Help for troubled homeowners
STANDING ON the steps of Government Buildings yesterday Minister for Finance Michael Noonan suggested there was something for everyone in the report from the Inter-Departmental Working Group on Mortgage Arrears. That is not quite true. It advances several proposals which will alleviate the personal debt crisis faced by many people with unsustainable mortgages and remove the threat of home repossessions and forced evictions for up to 10,000 homeowners.
But the measures will not help the many thousands of others who are confronting a lost decade of negative equity and mortgage debt which they can just about service but only at the expense of many other things on which the quality of their lives depend.
Apart from suggesting that fixing the bottom of the market will give everyone a lift, Mr Noonan had little by way of comfort for this squeezed middle. The Irish economy will not return to good health without a broader solution with more pragmatic engagement by banks and lending institutions. That is not to say the report is not welcome. It is a sign that the Government has finally realised that simply “kicking the can down the road” by imposing a moratorium on home repossessions is inadequate. There is a greater sense of urgency and the fast-tracking of a personal insolvency Bill – a crucial element of any attempt to get the country out of the financial quagmire it finds itself in – indicates that the Government understands the need to act swiftly.
The proposals that could help those not yet at the end of the road include the introduction of trade-down or negative equity mortgages; split mortgages and the sale of property in negative equity with lenders’ agreement.
These ideas would introduce a degree of flexibility which has heretofore been missing but will require the support of the banks as there is nothing in the report which compels them to engage with those to whom they, sometimes recklessly, lent money during boom years.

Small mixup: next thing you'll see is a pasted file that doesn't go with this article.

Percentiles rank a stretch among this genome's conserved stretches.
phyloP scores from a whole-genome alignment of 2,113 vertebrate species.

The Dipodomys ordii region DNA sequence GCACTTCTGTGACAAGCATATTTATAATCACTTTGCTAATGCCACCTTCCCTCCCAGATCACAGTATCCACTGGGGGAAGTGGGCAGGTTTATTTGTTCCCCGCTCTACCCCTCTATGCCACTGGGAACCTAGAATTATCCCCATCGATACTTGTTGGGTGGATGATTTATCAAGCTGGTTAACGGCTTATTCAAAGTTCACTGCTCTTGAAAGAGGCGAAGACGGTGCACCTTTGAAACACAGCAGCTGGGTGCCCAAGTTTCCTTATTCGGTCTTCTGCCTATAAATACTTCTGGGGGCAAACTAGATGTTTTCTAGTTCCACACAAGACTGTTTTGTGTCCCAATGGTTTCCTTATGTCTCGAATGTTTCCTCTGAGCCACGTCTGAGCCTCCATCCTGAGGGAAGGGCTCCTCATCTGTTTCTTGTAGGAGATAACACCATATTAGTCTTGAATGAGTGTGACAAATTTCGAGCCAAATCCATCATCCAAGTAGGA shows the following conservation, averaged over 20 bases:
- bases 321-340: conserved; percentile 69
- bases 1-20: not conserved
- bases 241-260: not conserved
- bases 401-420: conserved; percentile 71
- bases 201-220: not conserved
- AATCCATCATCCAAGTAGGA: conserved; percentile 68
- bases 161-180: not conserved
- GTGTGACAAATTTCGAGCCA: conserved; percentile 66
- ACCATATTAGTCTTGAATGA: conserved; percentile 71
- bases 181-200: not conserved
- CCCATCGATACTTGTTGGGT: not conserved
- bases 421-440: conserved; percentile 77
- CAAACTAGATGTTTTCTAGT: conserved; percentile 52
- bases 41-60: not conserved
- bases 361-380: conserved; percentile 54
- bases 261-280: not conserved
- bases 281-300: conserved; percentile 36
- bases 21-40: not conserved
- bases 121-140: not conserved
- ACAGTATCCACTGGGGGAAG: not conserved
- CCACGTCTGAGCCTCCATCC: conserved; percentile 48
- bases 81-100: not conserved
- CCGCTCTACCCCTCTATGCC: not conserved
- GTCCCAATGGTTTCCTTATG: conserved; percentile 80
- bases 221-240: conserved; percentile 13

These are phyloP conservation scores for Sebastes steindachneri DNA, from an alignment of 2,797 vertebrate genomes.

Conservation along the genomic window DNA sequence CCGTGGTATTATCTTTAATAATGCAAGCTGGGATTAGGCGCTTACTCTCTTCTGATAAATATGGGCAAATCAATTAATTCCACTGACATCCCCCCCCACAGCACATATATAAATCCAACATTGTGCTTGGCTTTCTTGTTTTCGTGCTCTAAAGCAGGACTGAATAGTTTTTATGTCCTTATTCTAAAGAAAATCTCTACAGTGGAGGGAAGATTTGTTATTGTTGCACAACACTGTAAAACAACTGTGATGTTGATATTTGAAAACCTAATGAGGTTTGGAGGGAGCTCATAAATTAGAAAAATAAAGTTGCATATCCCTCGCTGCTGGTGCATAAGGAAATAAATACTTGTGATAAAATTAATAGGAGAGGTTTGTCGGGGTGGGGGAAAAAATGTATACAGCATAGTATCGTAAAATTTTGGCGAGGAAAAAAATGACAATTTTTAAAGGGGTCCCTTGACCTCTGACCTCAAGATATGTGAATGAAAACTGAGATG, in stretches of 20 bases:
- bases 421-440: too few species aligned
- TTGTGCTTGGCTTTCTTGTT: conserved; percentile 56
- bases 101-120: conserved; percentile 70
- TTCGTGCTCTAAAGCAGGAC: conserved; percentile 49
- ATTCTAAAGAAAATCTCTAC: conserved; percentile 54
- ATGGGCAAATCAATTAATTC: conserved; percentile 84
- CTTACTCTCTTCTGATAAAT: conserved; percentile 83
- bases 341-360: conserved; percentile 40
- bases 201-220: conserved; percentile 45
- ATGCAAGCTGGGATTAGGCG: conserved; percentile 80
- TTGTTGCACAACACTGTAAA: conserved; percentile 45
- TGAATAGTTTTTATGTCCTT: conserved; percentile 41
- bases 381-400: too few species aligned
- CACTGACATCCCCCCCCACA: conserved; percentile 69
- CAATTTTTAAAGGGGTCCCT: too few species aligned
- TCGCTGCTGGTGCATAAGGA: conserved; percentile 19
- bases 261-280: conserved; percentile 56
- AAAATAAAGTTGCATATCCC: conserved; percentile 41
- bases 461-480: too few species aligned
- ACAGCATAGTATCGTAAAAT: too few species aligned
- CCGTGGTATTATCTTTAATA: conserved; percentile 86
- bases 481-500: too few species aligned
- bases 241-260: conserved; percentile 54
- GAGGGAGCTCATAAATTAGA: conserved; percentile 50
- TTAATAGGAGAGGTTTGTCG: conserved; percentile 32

The Irish Banking Federation has welcomed the report – unsurprisingly, perhaps, as Mr Noonan made it very clear that they were not being asked to take an immediate financial hit. They will inevitably have to bear some of the burden of bad mortgages but the Minister said no fresh capital injection would be needed when the report was implemented. This line was picked up by the international financial wires, as Mr Noonan no doubt hoped, and reinforced the message that the Irish banking system was sound.
There is no suggestion of blanket debt forgiveness in the report and no recommendation on how to tackle negative equity. Nor does it have any proposals to resolve the crisis enveloping the buy-to-let market.
Many small-time investors cannot pay the mortgages either on their homes or on their investment properties because they bought the line, peddled by banks and by successive governments, that property investment was the fiscally responsible thing to do. This line was wrong and despite this report, it looks as if people will have to pay heavily for the foreseeable future for swallowing it.